HD video with sound, 04:53
The process for Leslie Across The Floor started from my encounter with Leslie Satin, a dancer and choreographer who studied with Merce Cunningham and teaches at NYU. I wanted to find the parallels between our fields, video and dance, and the first thing that came to mind were entrances and exists: Both the traditional dance stage and the cinematic frame have edges which one must exit and enter. These points of entry and departure also stand in for the narrative's edges: the beginning and the end. In order to create the choreography for this video I asked Leslie to improvise a movement which was an entrance that turns into an exit. She laid on her back and I laid down on my stomach, with the camera at floor-height. I shot her entering then leaving the frame, like a worm inching in reverse.
The second phase in the process happened in my studio. I decided to completely replace the video's soundtrack: instead of the sound of a soft body being pushed/dragged across a polished wood floor, I recorded, in perfect synchronicity with Leslie's movements, the sound of what I imagine Richard Serra's sculptures, which are made of forged steel and weigh many tons, sound like when dragged across an industrial cement floor.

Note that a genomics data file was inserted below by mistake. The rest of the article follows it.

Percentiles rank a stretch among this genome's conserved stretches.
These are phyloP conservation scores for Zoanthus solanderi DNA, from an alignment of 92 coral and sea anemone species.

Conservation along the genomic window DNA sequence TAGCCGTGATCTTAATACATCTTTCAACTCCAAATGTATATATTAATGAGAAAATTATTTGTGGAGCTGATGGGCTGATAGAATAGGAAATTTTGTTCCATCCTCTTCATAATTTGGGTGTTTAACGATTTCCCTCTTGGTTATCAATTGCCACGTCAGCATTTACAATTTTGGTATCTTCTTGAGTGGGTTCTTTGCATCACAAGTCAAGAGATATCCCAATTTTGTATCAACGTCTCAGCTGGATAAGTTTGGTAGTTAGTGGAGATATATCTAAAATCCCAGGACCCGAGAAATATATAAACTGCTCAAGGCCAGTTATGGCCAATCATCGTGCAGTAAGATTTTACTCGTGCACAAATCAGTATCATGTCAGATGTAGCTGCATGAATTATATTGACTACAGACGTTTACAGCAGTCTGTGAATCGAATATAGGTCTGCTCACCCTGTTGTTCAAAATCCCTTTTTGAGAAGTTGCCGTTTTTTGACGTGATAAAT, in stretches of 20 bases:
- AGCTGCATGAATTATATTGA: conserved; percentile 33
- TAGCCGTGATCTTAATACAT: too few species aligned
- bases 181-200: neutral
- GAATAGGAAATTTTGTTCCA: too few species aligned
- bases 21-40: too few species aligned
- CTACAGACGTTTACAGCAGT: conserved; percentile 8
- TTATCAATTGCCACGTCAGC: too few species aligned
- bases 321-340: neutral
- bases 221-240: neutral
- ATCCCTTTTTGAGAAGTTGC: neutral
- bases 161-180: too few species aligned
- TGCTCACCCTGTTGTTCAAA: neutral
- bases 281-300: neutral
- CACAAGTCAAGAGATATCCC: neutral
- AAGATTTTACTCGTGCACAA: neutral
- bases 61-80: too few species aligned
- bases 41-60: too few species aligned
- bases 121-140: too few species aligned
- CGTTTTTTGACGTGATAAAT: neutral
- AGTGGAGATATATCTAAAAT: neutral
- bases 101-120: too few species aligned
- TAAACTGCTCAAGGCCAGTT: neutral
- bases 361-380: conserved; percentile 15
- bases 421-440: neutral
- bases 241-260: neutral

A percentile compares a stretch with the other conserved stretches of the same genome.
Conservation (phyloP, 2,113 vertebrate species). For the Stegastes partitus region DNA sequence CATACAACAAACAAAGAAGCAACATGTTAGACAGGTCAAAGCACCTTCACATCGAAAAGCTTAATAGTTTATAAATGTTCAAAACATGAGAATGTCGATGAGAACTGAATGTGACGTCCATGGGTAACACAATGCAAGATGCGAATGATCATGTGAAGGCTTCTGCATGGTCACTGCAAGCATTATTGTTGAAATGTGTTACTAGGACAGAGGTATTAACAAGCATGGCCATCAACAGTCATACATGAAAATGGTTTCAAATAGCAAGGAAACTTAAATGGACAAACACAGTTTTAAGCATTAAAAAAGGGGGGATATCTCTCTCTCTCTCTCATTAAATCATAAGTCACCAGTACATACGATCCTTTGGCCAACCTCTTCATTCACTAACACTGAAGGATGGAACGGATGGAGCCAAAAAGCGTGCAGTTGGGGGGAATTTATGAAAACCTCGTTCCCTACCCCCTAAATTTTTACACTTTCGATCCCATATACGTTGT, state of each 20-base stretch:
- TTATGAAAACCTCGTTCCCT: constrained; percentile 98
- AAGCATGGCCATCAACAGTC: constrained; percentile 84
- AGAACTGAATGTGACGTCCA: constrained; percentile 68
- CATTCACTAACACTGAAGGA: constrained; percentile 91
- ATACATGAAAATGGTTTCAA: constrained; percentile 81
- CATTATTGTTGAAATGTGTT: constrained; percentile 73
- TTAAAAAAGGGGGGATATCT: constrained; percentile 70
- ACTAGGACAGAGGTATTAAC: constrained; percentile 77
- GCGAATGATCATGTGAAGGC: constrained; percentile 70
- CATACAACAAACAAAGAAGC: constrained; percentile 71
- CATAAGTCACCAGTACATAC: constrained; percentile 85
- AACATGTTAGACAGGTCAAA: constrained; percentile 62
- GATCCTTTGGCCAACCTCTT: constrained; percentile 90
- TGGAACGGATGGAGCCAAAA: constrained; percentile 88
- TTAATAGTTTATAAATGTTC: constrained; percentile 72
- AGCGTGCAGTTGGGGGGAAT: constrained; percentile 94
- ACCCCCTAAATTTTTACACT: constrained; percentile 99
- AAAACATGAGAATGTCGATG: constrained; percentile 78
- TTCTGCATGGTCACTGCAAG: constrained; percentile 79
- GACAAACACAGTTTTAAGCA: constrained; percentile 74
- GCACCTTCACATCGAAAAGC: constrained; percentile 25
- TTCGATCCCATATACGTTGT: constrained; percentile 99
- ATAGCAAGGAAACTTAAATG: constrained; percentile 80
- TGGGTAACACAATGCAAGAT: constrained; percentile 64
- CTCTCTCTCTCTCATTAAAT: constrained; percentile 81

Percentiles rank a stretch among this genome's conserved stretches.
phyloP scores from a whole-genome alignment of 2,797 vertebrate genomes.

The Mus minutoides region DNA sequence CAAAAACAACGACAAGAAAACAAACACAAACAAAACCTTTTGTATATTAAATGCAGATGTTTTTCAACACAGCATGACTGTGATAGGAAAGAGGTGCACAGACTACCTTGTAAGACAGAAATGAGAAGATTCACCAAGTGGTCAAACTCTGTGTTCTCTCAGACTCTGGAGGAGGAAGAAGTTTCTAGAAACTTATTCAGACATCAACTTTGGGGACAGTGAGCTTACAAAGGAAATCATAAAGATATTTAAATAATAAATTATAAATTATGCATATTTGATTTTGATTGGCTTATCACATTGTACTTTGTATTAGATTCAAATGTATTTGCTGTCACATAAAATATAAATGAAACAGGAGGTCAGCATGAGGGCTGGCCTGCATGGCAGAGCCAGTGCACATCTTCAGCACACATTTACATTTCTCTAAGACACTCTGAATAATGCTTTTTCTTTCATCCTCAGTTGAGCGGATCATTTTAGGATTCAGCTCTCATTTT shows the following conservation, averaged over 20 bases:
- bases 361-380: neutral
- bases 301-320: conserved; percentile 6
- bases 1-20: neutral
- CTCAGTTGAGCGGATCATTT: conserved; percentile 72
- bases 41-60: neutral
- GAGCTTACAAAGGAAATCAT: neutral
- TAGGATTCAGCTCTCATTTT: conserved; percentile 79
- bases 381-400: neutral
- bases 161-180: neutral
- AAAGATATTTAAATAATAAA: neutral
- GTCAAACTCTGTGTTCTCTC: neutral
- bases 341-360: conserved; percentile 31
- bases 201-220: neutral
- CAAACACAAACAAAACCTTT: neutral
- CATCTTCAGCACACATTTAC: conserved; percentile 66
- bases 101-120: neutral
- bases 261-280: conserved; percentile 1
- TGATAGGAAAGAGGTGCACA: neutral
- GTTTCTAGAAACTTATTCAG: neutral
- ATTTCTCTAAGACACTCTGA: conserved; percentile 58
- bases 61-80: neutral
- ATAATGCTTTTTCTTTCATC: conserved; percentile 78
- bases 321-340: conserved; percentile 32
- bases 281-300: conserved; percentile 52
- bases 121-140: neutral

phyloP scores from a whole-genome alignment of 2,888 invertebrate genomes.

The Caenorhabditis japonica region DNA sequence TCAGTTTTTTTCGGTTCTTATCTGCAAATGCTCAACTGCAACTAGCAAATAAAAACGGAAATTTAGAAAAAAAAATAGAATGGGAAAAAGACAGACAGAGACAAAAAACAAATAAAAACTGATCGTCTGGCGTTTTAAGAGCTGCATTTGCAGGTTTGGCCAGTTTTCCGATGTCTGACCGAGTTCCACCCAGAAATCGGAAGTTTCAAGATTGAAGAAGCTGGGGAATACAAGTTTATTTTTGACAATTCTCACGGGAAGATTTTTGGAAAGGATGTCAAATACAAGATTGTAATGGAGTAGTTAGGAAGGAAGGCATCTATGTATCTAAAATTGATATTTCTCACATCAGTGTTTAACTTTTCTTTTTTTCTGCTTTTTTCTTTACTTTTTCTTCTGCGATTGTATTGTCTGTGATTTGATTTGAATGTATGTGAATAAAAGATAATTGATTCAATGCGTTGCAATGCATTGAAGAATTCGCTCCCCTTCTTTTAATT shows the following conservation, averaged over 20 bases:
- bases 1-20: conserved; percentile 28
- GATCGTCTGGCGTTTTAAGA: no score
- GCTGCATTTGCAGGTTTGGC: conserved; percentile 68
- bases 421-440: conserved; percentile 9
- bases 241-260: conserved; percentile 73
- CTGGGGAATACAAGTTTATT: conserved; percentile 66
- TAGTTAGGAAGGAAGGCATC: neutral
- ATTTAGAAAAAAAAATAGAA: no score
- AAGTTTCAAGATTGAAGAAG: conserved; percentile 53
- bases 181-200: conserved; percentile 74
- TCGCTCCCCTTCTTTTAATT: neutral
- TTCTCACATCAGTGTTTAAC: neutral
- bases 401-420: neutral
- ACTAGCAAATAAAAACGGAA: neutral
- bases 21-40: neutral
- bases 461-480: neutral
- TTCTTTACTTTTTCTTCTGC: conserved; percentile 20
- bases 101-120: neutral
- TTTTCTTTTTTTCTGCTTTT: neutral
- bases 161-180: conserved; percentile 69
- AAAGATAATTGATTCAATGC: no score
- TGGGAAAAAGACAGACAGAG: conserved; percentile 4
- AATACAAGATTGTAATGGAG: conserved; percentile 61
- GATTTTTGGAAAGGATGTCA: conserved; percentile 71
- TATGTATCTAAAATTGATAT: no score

Composite stills from the video
This is the visual score I used to create a soundscape for this video, which features dancer and choreographer Leslie Satin inching her way, worm-like, across a dance studio floor. I replaced the natural sound of the dancer’s body on polished wood flooring with what is intended to sound like a Richard Serra sculpture being dragged across a concrete landing. This is the score I used to perform the sounds in sync with the dancer’s motions.